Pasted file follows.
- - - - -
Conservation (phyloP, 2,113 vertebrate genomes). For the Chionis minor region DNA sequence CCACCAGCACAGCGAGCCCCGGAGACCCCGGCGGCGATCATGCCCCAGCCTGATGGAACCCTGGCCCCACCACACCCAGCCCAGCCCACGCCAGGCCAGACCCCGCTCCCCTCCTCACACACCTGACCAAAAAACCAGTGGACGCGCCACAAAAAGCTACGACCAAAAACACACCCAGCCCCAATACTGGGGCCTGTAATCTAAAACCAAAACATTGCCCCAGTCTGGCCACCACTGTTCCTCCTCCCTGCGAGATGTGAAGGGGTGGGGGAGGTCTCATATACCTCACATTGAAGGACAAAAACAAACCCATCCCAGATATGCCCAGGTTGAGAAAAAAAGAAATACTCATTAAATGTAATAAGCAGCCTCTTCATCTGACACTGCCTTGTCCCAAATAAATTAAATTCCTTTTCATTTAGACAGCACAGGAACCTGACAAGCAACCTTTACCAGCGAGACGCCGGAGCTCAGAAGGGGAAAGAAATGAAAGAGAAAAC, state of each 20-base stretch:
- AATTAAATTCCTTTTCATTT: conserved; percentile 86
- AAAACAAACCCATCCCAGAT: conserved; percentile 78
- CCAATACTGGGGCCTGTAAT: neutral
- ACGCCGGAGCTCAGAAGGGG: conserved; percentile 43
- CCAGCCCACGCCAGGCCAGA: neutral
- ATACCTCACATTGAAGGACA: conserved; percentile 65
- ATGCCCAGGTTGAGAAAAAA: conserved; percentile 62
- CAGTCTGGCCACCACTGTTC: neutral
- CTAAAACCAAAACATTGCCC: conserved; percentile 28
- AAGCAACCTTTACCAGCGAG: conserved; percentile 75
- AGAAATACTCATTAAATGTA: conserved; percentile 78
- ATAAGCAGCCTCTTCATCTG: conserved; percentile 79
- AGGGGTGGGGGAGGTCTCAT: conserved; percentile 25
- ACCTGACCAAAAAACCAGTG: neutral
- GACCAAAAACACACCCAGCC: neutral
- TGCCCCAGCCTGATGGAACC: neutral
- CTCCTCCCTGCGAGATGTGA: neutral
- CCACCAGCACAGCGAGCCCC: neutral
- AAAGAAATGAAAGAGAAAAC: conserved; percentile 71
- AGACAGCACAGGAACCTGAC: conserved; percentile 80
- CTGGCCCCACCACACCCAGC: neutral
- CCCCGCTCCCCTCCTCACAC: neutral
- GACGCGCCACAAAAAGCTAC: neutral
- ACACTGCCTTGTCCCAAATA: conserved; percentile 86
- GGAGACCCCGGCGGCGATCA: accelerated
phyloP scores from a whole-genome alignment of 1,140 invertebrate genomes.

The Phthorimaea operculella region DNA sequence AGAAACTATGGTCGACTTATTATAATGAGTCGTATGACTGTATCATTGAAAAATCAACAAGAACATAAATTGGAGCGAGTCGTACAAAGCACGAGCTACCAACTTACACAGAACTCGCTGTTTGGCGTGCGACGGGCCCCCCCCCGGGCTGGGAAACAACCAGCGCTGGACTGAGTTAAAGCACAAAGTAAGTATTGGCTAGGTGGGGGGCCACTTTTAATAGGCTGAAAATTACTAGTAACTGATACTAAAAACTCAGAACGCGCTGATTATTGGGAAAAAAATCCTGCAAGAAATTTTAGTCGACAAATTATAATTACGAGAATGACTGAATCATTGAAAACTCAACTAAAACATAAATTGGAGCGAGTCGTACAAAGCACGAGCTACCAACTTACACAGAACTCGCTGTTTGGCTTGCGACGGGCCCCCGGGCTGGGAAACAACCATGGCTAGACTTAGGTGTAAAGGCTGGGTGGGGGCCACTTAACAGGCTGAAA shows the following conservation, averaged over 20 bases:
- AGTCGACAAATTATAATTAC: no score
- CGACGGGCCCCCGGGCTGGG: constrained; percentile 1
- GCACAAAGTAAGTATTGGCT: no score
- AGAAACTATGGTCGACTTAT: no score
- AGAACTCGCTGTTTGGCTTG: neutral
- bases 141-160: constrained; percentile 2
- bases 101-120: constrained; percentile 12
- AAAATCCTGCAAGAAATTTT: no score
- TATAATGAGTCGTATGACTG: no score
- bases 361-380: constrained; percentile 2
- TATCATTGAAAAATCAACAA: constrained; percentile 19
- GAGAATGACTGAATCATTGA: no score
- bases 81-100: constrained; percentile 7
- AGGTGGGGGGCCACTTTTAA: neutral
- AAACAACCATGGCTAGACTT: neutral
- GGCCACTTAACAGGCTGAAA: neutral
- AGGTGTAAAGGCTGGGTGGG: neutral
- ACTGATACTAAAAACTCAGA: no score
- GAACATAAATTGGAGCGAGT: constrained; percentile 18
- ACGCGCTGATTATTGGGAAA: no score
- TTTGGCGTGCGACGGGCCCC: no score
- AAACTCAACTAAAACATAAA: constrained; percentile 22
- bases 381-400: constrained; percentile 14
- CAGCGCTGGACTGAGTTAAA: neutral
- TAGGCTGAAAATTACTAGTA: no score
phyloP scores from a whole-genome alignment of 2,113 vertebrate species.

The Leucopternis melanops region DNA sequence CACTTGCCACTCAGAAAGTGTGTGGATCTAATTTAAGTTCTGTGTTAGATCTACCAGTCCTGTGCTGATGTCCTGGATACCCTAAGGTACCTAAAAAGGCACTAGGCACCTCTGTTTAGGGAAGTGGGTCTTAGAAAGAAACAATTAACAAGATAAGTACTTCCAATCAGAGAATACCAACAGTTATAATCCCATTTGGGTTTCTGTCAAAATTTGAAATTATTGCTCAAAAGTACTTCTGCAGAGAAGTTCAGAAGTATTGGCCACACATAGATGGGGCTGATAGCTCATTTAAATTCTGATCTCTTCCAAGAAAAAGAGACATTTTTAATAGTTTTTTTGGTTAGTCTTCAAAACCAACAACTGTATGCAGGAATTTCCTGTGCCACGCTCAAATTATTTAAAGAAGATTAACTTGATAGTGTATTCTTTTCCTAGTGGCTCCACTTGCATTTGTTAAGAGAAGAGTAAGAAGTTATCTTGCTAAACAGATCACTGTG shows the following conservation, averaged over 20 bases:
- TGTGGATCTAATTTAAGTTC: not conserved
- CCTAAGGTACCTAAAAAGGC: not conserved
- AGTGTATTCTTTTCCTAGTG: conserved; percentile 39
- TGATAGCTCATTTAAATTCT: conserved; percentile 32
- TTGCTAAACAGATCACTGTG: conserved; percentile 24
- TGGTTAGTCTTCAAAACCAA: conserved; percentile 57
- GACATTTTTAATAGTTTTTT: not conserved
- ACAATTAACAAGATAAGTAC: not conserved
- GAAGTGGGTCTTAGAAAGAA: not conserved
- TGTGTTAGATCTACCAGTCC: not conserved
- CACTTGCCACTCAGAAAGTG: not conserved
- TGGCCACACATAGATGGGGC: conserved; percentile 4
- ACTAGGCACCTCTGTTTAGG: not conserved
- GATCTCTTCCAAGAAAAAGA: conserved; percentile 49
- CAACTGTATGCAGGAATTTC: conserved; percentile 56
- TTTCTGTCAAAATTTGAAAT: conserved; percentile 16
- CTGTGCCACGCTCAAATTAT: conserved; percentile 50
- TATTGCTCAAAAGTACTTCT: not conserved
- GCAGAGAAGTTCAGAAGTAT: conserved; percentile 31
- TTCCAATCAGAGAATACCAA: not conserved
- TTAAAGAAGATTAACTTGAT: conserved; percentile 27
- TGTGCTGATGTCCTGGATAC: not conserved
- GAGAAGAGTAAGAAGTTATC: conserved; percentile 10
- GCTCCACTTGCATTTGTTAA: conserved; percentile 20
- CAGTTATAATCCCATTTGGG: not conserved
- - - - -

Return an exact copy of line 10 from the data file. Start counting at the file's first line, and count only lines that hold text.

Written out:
- CTAAAACCAAAACATTGCCC: conserved; percentile 28